Annualised payment scheme

Although the borrower pays interest at a variable rate, which can change from month to month, the lender charges a set amount of interest each month and then adjusts the balance at the end of the year.

Application

A document detailing a potential borrower's income, debt and other obligations to determine credit worthiness.

Application fee

The fee a lender charges to process a loan application.

Applied or nominal interest rate

The rate used to calculate the interest due.

Appointed representative

Salesperson, company or organisation that advises on the investment products specific to one life assurance or investment company.

Appointing

This is when you employ the services of an estate agent, solicitor or surveyor to act on your behalf.

Appraisal

An estimate of the value of a property as determined by an independent agent familiar with local property values.

Appraisal fee

The fee an appraiser charges for an estimate of the market value of the property.

Appraisal report

A detailed written report on the value of a property based on recent sales of comparable sites in the area.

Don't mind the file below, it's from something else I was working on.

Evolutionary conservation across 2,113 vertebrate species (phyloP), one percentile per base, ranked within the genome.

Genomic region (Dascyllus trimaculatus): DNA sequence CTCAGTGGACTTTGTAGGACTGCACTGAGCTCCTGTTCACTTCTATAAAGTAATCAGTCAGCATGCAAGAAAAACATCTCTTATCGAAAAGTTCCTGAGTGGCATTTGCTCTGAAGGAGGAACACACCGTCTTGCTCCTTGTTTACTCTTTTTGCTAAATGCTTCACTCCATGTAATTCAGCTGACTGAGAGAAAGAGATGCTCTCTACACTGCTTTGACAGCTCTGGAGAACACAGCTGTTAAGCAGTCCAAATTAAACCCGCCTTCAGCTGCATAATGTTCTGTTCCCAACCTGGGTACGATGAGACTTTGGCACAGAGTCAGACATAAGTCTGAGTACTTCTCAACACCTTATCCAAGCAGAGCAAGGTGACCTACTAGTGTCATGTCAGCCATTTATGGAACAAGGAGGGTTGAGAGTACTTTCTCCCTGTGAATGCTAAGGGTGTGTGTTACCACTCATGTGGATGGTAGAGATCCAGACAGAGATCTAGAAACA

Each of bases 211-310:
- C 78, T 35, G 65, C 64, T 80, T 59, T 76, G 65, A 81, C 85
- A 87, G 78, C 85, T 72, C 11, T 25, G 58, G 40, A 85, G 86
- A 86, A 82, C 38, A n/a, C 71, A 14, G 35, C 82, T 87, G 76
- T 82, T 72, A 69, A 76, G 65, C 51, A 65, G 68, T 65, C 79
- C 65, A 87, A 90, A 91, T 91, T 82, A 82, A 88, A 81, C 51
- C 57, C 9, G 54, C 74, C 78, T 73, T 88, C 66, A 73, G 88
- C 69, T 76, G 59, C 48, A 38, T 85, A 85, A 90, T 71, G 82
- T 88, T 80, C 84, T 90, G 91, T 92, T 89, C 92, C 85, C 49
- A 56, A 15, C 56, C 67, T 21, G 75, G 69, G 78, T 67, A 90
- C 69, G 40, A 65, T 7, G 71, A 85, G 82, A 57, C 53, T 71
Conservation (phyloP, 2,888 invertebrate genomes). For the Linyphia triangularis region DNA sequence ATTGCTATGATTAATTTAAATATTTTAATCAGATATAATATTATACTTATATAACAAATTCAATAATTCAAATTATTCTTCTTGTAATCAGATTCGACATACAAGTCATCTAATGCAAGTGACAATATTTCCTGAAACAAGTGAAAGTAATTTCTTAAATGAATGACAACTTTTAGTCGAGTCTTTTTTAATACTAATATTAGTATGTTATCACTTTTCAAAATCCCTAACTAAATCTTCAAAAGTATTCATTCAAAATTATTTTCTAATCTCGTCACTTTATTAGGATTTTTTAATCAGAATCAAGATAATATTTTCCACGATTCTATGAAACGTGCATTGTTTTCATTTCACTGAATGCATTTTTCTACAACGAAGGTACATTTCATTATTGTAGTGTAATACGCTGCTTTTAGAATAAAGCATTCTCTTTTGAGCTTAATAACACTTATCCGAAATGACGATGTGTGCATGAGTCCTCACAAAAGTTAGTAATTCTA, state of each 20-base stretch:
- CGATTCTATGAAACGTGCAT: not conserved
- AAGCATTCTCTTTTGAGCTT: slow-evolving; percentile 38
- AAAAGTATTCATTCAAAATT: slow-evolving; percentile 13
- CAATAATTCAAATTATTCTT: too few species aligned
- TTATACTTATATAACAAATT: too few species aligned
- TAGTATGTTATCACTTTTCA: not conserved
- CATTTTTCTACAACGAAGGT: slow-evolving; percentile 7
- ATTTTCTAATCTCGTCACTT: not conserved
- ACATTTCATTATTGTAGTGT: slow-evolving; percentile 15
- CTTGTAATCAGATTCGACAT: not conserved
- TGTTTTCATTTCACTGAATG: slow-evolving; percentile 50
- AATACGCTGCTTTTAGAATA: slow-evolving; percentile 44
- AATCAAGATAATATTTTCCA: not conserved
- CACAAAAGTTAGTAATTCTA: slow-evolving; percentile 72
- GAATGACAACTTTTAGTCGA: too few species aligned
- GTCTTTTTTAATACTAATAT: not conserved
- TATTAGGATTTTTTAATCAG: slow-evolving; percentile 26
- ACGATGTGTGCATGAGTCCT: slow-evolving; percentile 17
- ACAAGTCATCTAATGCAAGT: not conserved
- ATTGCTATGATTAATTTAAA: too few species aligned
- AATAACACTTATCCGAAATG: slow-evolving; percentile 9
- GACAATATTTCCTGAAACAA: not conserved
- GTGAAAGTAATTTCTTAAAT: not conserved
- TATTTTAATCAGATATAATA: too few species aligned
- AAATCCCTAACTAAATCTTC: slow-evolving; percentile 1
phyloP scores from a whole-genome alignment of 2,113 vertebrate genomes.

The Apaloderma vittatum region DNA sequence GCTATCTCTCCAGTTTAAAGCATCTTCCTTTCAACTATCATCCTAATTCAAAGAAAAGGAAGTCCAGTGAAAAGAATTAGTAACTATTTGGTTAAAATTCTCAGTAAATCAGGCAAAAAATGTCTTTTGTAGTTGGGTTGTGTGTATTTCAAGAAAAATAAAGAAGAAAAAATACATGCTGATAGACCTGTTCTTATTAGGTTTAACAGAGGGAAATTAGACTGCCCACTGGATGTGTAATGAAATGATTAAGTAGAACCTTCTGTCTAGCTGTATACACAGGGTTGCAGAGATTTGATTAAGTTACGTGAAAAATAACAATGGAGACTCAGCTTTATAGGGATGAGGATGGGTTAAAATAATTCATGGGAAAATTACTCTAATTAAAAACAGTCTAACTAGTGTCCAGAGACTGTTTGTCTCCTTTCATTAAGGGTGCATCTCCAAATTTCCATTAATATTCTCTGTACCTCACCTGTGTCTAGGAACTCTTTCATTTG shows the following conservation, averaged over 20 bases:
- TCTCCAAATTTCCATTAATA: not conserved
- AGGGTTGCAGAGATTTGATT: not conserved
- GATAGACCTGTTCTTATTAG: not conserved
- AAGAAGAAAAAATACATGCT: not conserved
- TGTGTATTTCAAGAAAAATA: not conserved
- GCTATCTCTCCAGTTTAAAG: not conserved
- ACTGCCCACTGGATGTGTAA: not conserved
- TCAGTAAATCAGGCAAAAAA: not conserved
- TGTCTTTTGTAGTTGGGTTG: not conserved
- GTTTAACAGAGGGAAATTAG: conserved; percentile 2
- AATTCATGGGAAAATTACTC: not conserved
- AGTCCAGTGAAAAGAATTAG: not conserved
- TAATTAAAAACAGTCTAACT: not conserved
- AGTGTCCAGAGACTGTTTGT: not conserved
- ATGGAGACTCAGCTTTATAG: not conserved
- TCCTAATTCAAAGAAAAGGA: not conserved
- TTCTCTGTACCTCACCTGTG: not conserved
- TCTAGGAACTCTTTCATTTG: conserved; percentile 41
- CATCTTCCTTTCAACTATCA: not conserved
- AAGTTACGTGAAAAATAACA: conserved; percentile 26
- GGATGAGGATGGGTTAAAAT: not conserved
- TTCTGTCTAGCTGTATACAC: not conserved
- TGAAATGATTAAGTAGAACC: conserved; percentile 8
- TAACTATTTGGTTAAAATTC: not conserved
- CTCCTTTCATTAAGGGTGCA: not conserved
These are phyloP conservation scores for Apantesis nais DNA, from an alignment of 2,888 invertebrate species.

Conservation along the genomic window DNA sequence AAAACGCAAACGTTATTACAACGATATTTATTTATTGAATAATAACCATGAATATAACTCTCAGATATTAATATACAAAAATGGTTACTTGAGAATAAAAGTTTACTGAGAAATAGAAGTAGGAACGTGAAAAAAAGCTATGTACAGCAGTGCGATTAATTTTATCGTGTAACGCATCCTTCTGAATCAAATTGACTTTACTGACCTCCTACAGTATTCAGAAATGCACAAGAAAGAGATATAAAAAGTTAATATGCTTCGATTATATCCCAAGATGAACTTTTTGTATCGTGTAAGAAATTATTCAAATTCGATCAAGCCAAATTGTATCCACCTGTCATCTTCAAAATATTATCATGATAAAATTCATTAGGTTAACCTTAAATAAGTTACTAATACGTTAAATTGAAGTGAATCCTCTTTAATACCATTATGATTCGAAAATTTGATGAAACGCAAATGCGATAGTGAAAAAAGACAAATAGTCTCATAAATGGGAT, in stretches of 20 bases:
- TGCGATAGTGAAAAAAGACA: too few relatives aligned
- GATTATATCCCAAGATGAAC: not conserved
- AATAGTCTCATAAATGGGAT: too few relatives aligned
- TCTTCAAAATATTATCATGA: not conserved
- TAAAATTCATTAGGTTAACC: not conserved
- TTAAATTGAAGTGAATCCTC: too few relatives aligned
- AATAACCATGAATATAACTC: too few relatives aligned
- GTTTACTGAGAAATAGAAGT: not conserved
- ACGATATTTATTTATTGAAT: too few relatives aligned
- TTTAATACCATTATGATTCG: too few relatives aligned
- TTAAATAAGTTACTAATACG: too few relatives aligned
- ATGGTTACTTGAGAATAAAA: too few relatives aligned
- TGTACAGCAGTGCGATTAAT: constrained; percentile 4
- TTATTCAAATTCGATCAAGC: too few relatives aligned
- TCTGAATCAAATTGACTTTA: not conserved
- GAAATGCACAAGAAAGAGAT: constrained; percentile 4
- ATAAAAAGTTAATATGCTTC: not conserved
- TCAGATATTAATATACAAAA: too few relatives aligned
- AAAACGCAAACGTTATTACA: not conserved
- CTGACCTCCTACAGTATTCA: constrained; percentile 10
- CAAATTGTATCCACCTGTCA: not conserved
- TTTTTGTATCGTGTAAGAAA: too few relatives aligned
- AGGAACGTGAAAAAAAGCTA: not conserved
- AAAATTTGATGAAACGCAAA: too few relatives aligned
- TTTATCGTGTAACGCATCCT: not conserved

Appraised value

A surveyor’s estimate of the value of the property.

Appreciation

An increase in the value of a home or other property.

Approved tradesmen

Your insurance provider may insist that any repair work on your home is carried out by a tradesmen with whom they have negotiated favourable rates and who have been approved as meeting certain standards of workmanship.

APR

This is an indicator used to compare interest rates. It takes into account the costs involved in setting up the mortgage, any discount periods, how often interest is calculated and calculates what the average rate of interest will be over the life of the loan. All lenders that comply with the consumer credit act must ensure that the the borrower is informed of the APR.

Arbitration

This is a means by which complaints over work or services provided to you can be resolved with the professional governing body of that particular industry. Occassionally the arbitration is carried out by an entirely separate body such as the OSS which mediates disputes between solicitors and their clients. Arbitration works very much like a court case with both sides having the oppirtunity to put their side of the story forward. You may be required to pay a fee to have your complaint heard but this will usually be refunded by the subject of the complaint if your complaint is upheld.

Architect

A person who designs or plans buildings and extensions.